I happened to see this in my work twitter feed:
“Such puzzling over bewildering rules with such bewilder’d head.” from 1847 poem abt knitting, not cataloging. Really. 😉
— Linda Ballinger (@meta_cat) September 28, 2012
So of course I needed to find the whole poem. “The Knitting Mania” has been transcribed by The Knitting Genealogist. The original can be found in the Gale database 19th Century British Library Newspapers: Part II. (Hampshire Advertiser & Salisbury Guardian (Southampton, England), Saturday, December 11, 1847; pg. 7; Issue 1269. Sourced from the British Library. Gale Document Number: R3208548744).
A response was published a few weeks later, which I have transcribed below.
Hampshire Advertiser & Salisbury Guardian (Southampton, England), Saturday, January 01, 1848; pg. 7; Issue 1272. 19th Century British Library Newspapers: Part II. Sourced from the British Library. Gale Document Number: R3208786495
A Reply to the “Knitting Mania,”
My knitting friends have taken, sir, a great offence I find.
At these remarks addressed to them—they think them most unkind;
And have requested me to write immediately, through you,
A short reply to him, and all the “anti-knitters” too.
The nobler sex (?) may smoke cigars as often as they please,
And waste their time and money in such low pursuits as these;
And yet the innocent employ of knitting they condemn,
And women must not work in peace without consulting them.
But while this grumbling brother tries his sisters to deride,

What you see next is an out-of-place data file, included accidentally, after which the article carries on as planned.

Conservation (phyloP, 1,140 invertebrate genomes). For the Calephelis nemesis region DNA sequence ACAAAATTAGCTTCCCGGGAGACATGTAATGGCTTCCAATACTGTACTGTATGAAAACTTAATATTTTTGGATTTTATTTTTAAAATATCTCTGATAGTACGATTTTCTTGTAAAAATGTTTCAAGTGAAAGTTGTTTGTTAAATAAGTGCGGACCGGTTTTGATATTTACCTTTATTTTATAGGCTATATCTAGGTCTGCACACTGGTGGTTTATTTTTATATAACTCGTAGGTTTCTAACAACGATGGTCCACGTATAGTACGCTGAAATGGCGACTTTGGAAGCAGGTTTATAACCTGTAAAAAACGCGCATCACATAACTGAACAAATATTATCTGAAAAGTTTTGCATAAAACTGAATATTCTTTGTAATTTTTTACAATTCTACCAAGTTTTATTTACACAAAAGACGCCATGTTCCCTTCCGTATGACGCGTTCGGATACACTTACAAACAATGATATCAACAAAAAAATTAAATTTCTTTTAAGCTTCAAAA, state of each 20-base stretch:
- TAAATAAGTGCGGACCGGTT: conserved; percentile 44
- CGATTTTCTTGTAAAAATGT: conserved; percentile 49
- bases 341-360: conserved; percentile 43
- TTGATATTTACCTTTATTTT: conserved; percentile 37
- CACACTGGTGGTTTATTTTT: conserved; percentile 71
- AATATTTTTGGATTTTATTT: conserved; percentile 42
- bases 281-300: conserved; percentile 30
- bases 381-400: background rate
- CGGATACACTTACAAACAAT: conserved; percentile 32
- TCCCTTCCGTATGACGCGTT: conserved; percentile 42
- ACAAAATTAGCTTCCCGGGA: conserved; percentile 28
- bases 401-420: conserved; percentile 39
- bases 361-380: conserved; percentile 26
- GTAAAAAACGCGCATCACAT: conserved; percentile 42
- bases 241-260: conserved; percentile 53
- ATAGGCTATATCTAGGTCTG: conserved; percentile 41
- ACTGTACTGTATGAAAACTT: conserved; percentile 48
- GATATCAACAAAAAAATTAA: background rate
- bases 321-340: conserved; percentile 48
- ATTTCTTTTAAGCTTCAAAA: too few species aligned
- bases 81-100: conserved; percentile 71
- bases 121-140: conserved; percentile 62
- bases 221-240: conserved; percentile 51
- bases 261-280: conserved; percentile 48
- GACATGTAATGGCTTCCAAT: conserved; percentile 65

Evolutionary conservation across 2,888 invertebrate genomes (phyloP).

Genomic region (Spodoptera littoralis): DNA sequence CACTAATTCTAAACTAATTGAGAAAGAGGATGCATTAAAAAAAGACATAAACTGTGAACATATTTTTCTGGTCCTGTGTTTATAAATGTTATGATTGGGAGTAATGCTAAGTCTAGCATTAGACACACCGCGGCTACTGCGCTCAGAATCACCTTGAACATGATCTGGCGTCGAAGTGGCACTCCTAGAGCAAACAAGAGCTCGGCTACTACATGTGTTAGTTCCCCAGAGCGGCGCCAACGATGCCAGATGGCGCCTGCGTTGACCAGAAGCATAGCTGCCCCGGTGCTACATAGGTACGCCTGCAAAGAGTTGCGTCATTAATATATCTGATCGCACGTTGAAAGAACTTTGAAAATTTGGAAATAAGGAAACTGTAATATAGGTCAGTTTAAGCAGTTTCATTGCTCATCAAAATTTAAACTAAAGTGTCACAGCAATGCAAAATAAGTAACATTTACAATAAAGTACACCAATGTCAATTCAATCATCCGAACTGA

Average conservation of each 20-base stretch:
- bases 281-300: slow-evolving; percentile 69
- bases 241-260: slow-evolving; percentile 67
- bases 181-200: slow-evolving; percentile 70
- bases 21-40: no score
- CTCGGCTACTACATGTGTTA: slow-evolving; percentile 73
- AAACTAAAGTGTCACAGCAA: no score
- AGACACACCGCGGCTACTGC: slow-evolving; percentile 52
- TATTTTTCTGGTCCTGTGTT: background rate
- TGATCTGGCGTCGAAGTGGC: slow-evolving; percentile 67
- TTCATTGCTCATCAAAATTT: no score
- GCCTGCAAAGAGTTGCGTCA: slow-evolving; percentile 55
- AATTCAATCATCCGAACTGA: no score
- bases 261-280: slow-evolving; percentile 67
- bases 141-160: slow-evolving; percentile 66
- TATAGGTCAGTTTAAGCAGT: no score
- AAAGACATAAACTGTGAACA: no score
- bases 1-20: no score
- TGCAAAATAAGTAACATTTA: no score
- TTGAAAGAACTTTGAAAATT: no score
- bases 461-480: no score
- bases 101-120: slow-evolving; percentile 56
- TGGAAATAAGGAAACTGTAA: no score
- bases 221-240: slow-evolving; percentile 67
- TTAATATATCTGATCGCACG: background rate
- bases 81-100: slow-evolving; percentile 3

I fancy all the industry exists upon their side;
I don’t suppose he works too much, or else he would not feel
So sadly vex’d and discomposed at their perpetual zeal.
And after all, why does he thus the “knitting mania” blame?
Is it that women ought to have a nobler work and aim?
Is it that they should cultivate their minds with ardent care,
And of the wealth of intellect possess their proper share?
Ah, no! such blessed truths as these to him are dull and dim;
He murmurs that they do not knit nice comforters for him!
He frets because a button is not always in its place;
Oh! selfishness is plainly stamp’d on his fault-finding face.
I speak with boldness, sir, because I am myself exempt
From this sad knitting which excites our poet’s stern contempt;
I mention this to prove I am a fitting judge in strife
And not to recommend myself as his appropriate wife.
His wife! oh no! I’d rather be unmarried all my days,
Or practice knitting till I won all his four sisters’ praise,
Then wed myself with one who deems that women’s loveliness
Consists in mending day by day his articles of dress!
Pray, Mr. Editor, can you reveal this grumbler’s name?
I have no doubt he kept it back for very fear and shame;
Ladies, whether they knit or not, such cowardice detest,
And therefore I subscribe myself,